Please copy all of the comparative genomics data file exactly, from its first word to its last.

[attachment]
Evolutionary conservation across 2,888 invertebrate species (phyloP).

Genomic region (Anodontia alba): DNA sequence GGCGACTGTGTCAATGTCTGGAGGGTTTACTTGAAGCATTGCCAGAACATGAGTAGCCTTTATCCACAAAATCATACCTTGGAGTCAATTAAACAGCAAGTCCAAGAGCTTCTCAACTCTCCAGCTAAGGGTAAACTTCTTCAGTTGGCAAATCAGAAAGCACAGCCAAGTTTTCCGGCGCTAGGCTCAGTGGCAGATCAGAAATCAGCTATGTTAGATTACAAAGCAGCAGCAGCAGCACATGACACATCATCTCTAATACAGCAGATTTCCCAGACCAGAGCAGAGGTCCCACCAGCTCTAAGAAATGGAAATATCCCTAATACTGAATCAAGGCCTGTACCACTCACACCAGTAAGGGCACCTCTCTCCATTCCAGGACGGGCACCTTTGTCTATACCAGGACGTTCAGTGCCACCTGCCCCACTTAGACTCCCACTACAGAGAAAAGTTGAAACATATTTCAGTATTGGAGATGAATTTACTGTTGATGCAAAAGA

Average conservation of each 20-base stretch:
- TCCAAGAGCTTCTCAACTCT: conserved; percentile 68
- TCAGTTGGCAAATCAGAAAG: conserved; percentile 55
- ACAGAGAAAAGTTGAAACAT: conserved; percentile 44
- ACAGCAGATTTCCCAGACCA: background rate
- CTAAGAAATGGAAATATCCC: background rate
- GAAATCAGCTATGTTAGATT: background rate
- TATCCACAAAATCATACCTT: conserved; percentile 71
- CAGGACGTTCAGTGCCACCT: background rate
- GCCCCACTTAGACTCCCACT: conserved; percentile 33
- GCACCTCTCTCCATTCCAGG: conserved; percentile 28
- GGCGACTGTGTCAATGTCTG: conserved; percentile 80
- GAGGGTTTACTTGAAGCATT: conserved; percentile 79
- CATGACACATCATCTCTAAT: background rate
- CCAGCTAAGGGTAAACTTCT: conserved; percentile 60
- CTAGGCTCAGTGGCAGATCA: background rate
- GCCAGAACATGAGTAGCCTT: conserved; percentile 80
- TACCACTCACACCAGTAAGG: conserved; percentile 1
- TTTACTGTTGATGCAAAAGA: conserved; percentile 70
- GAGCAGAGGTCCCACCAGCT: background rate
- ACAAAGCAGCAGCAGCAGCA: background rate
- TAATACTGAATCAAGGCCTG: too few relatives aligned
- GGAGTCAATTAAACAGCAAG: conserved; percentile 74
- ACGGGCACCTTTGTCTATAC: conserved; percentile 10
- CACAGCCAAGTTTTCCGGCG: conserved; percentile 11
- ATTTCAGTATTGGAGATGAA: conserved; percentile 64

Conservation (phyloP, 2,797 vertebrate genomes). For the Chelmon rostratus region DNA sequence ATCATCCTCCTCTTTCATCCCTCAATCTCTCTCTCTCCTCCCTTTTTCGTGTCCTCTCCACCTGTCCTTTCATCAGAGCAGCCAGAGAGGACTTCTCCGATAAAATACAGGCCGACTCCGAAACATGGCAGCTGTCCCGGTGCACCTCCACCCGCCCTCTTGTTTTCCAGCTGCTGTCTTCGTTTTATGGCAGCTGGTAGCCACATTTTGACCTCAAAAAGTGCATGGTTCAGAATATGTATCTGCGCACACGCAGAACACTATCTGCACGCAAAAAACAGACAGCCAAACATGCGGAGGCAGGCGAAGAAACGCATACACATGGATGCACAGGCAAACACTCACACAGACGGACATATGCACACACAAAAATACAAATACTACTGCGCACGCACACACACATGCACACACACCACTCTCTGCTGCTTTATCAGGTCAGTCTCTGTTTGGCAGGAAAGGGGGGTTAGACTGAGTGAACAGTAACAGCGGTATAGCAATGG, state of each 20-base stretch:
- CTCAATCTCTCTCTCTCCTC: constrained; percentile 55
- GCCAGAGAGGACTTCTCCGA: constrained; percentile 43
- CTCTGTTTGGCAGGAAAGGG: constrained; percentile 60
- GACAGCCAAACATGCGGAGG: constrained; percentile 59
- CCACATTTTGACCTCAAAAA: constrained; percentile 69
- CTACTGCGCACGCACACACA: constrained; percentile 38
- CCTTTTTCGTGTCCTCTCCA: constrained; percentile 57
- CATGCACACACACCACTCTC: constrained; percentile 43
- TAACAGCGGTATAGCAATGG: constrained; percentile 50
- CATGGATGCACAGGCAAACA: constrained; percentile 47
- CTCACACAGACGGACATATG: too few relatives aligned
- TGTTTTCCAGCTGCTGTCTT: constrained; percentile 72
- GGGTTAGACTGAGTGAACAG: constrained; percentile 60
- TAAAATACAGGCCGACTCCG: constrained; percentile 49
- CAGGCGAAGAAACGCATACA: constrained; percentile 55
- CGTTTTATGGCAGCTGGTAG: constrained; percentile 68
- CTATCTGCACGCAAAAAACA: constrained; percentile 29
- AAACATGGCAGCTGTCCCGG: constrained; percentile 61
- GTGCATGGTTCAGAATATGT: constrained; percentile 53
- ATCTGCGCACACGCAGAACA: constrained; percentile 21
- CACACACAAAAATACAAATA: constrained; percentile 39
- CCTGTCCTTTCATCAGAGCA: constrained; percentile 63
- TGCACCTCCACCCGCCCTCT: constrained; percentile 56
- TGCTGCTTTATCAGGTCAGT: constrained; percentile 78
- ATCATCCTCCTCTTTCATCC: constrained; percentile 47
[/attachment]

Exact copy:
Evolutionary conservation across 2,888 invertebrate species (phyloP).

Genomic region (Anodontia alba): DNA sequence GGCGACTGTGTCAATGTCTGGAGGGTTTACTTGAAGCATTGCCAGAACATGAGTAGCCTTTATCCACAAAATCATACCTTGGAGTCAATTAAACAGCAAGTCCAAGAGCTTCTCAACTCTCCAGCTAAGGGTAAACTTCTTCAGTTGGCAAATCAGAAAGCACAGCCAAGTTTTCCGGCGCTAGGCTCAGTGGCAGATCAGAAATCAGCTATGTTAGATTACAAAGCAGCAGCAGCAGCACATGACACATCATCTCTAATACAGCAGATTTCCCAGACCAGAGCAGAGGTCCCACCAGCTCTAAGAAATGGAAATATCCCTAATACTGAATCAAGGCCTGTACCACTCACACCAGTAAGGGCACCTCTCTCCATTCCAGGACGGGCACCTTTGTCTATACCAGGACGTTCAGTGCCACCTGCCCCACTTAGACTCCCACTACAGAGAAAAGTTGAAACATATTTCAGTATTGGAGATGAATTTACTGTTGATGCAAAAGA

Average conservation of each 20-base stretch:
- TCCAAGAGCTTCTCAACTCT: conserved; percentile 68
- TCAGTTGGCAAATCAGAAAG: conserved; percentile 55
- ACAGAGAAAAGTTGAAACAT: conserved; percentile 44
- ACAGCAGATTTCCCAGACCA: background rate
- CTAAGAAATGGAAATATCCC: background rate
- GAAATCAGCTATGTTAGATT: background rate
- TATCCACAAAATCATACCTT: conserved; percentile 71
- CAGGACGTTCAGTGCCACCT: background rate
- GCCCCACTTAGACTCCCACT: conserved; percentile 33
- GCACCTCTCTCCATTCCAGG: conserved; percentile 28
- GGCGACTGTGTCAATGTCTG: conserved; percentile 80
- GAGGGTTTACTTGAAGCATT: conserved; percentile 79
- CATGACACATCATCTCTAAT: background rate
- CCAGCTAAGGGTAAACTTCT: conserved; percentile 60
- CTAGGCTCAGTGGCAGATCA: background rate
- GCCAGAACATGAGTAGCCTT: conserved; percentile 80
- TACCACTCACACCAGTAAGG: conserved; percentile 1
- TTTACTGTTGATGCAAAAGA: conserved; percentile 70
- GAGCAGAGGTCCCACCAGCT: background rate
- ACAAAGCAGCAGCAGCAGCA: background rate
- TAATACTGAATCAAGGCCTG: too few relatives aligned
- GGAGTCAATTAAACAGCAAG: conserved; percentile 74
- ACGGGCACCTTTGTCTATAC: conserved; percentile 10
- CACAGCCAAGTTTTCCGGCG: conserved; percentile 11
- ATTTCAGTATTGGAGATGAA: conserved; percentile 64

Conservation (phyloP, 2,797 vertebrate genomes). For the Chelmon rostratus region DNA sequence ATCATCCTCCTCTTTCATCCCTCAATCTCTCTCTCTCCTCCCTTTTTCGTGTCCTCTCCACCTGTCCTTTCATCAGAGCAGCCAGAGAGGACTTCTCCGATAAAATACAGGCCGACTCCGAAACATGGCAGCTGTCCCGGTGCACCTCCACCCGCCCTCTTGTTTTCCAGCTGCTGTCTTCGTTTTATGGCAGCTGGTAGCCACATTTTGACCTCAAAAAGTGCATGGTTCAGAATATGTATCTGCGCACACGCAGAACACTATCTGCACGCAAAAAACAGACAGCCAAACATGCGGAGGCAGGCGAAGAAACGCATACACATGGATGCACAGGCAAACACTCACACAGACGGACATATGCACACACAAAAATACAAATACTACTGCGCACGCACACACACATGCACACACACCACTCTCTGCTGCTTTATCAGGTCAGTCTCTGTTTGGCAGGAAAGGGGGGTTAGACTGAGTGAACAGTAACAGCGGTATAGCAATGG, state of each 20-base stretch:
- CTCAATCTCTCTCTCTCCTC: constrained; percentile 55
- GCCAGAGAGGACTTCTCCGA: constrained; percentile 43
- CTCTGTTTGGCAGGAAAGGG: constrained; percentile 60
- GACAGCCAAACATGCGGAGG: constrained; percentile 59
- CCACATTTTGACCTCAAAAA: constrained; percentile 69
- CTACTGCGCACGCACACACA: constrained; percentile 38
- CCTTTTTCGTGTCCTCTCCA: constrained; percentile 57
- CATGCACACACACCACTCTC: constrained; percentile 43
- TAACAGCGGTATAGCAATGG: constrained; percentile 50
- CATGGATGCACAGGCAAACA: constrained; percentile 47
- CTCACACAGACGGACATATG: too few relatives aligned
- TGTTTTCCAGCTGCTGTCTT: constrained; percentile 72
- GGGTTAGACTGAGTGAACAG: constrained; percentile 60
- TAAAATACAGGCCGACTCCG: constrained; percentile 49
- CAGGCGAAGAAACGCATACA: constrained; percentile 55
- CGTTTTATGGCAGCTGGTAG: constrained; percentile 68
- CTATCTGCACGCAAAAAACA: constrained; percentile 29
- AAACATGGCAGCTGTCCCGG: constrained; percentile 61
- GTGCATGGTTCAGAATATGT: constrained; percentile 53
- ATCTGCGCACACGCAGAACA: constrained; percentile 21
- CACACACAAAAATACAAATA: constrained; percentile 39
- CCTGTCCTTTCATCAGAGCA: constrained; percentile 63
- TGCACCTCCACCCGCCCTCT: constrained; percentile 56
- TGCTGCTTTATCAGGTCAGT: constrained; percentile 78
- ATCATCCTCCTCTTTCATCC: constrained; percentile 47